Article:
Sunday, March 02, 2014

Titanic – Band of Courage: That was a Tough Gig

Conservatory-trained Roger Marie Bricoux’s first ocean-liner gig was on the RMS Carpathia, which is best remembered for saving survivors of the RMS Titanic, which happened to be his last seafaring job, for obvious reasons. Considered paragons of the “show must go on” ethos, the dignity and tragic irony of the Titanic musicians’ lives are chronicled in Titanic—Band of Courage (promo here), a PBS special airing in select markets around the country over the next two weeks or so.

Sadly, none of the Titanic band-members lived to gig again. As most everyone knows, there was that whole business with an iceberg and an awkward lifeboat shortage. Matters could have gotten really ugly, but the musicians started playing to calm the passengers’ nerves. According to survivors, it really worked.

The night to remember offers no shortage of drama, but for viewers who are not Titanic junkies, Band of Courage also offers an intriguing glimpse into the lives of working musicians during the late Edwardian era. Essentially straddling the lower middle class and upper working class, the ocean liner musicians were required to be proficient in a variety of styles, including operetta, light classical, ragtime, and Tin Pan Alley. They had to be polished enough to withstand the shallow criticism of bored patrons and charismatic enough to earn their tip money. Scottish violinist John Law Hume was a natural in that respect.

Technically, there were two Titanic ensembles: a quintet and a string trio. Reportedly, they only played together on that fateful night, but they shared a common repertoire, collected and conveniently numbered in the Titanic songbook. To give viewers a sense of their sound, a contemporary septet (a piano and six strings) performs each song under discussion as various talking heads weigh in, most notably including Hume’s grandson (whom he never met) and Steve Turner, the author of The Band that Played On.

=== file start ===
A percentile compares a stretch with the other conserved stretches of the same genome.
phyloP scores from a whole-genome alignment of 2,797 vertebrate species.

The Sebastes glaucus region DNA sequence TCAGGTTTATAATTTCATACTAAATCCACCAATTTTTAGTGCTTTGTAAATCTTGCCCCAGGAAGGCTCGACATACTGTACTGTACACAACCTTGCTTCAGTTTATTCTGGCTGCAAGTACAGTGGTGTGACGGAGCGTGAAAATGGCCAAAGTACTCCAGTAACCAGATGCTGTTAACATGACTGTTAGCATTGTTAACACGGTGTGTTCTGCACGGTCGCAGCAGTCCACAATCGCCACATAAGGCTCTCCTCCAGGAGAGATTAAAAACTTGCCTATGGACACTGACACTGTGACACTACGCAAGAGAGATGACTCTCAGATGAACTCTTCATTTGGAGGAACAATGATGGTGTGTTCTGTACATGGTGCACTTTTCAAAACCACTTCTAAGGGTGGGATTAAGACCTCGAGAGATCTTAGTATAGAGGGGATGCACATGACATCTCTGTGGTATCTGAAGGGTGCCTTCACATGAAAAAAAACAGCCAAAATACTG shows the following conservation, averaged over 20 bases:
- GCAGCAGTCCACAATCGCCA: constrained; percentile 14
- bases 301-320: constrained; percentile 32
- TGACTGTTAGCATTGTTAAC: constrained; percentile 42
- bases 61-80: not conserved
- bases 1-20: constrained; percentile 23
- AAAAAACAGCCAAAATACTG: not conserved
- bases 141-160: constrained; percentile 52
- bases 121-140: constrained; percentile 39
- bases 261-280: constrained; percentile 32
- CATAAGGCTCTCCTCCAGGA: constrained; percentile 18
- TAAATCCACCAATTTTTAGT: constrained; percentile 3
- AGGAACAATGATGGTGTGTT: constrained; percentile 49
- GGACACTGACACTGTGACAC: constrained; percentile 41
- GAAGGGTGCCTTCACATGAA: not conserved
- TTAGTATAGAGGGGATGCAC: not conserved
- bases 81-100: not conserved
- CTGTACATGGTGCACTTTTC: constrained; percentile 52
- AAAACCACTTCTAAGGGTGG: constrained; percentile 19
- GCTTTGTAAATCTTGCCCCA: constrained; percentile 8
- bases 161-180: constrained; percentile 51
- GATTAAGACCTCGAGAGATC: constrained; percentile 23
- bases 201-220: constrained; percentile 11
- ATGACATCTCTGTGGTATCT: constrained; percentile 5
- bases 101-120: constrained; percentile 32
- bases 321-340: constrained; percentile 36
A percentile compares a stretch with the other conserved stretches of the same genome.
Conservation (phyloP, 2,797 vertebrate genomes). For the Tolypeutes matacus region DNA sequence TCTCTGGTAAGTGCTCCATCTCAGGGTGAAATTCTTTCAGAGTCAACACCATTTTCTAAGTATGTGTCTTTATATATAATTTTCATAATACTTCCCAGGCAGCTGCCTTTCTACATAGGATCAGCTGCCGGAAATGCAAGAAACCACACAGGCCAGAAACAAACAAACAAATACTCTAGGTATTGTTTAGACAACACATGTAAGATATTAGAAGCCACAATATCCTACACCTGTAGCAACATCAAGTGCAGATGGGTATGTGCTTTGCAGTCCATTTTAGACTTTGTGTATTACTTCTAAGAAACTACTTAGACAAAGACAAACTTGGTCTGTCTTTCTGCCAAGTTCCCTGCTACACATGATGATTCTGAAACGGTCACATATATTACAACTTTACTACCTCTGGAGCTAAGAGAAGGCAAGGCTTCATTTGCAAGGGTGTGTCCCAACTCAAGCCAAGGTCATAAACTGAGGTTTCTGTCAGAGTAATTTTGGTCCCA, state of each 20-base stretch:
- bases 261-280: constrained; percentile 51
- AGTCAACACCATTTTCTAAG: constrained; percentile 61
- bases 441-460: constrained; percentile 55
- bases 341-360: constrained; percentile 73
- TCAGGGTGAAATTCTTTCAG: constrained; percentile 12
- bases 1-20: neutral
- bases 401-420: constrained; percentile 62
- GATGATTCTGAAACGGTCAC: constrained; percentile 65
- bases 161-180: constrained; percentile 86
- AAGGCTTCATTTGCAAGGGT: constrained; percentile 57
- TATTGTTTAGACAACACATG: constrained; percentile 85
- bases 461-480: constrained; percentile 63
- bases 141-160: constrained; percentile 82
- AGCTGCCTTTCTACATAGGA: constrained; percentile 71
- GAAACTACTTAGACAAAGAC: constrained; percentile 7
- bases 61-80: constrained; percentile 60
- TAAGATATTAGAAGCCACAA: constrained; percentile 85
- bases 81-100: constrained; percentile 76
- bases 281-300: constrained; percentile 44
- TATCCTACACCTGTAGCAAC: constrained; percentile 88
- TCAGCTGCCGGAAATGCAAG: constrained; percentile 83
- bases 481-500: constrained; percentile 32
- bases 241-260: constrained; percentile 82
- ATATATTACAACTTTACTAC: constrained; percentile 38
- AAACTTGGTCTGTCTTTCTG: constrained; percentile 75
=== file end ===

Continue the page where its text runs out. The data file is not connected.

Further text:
Musicians and their friends will be particularly fascinating by the details of the ocean liner musicians’ working lives during the Gilded Age. Evidently, the agents handling the White Star Line’s exclusive bookings were not especially ethical or compassionate, suggesting some things in show business never change. Frankly, viewers are likely to conclude the eight musicians in question were not well served by their somewhat cartoonish portrayal in the bloated Cameron Oscar-winner. Interesting from both a musical and historical perspective, Band of Courage comes with convenient places to put pledge breaks, so do not be surprised if someone interrupts the broadcast to ask you for money.  Recommended for fans of string music and the infamously unsinkable ocean liner, Titanic—Band of Courage airs on participating PBS stations throughout the March 1-16 window.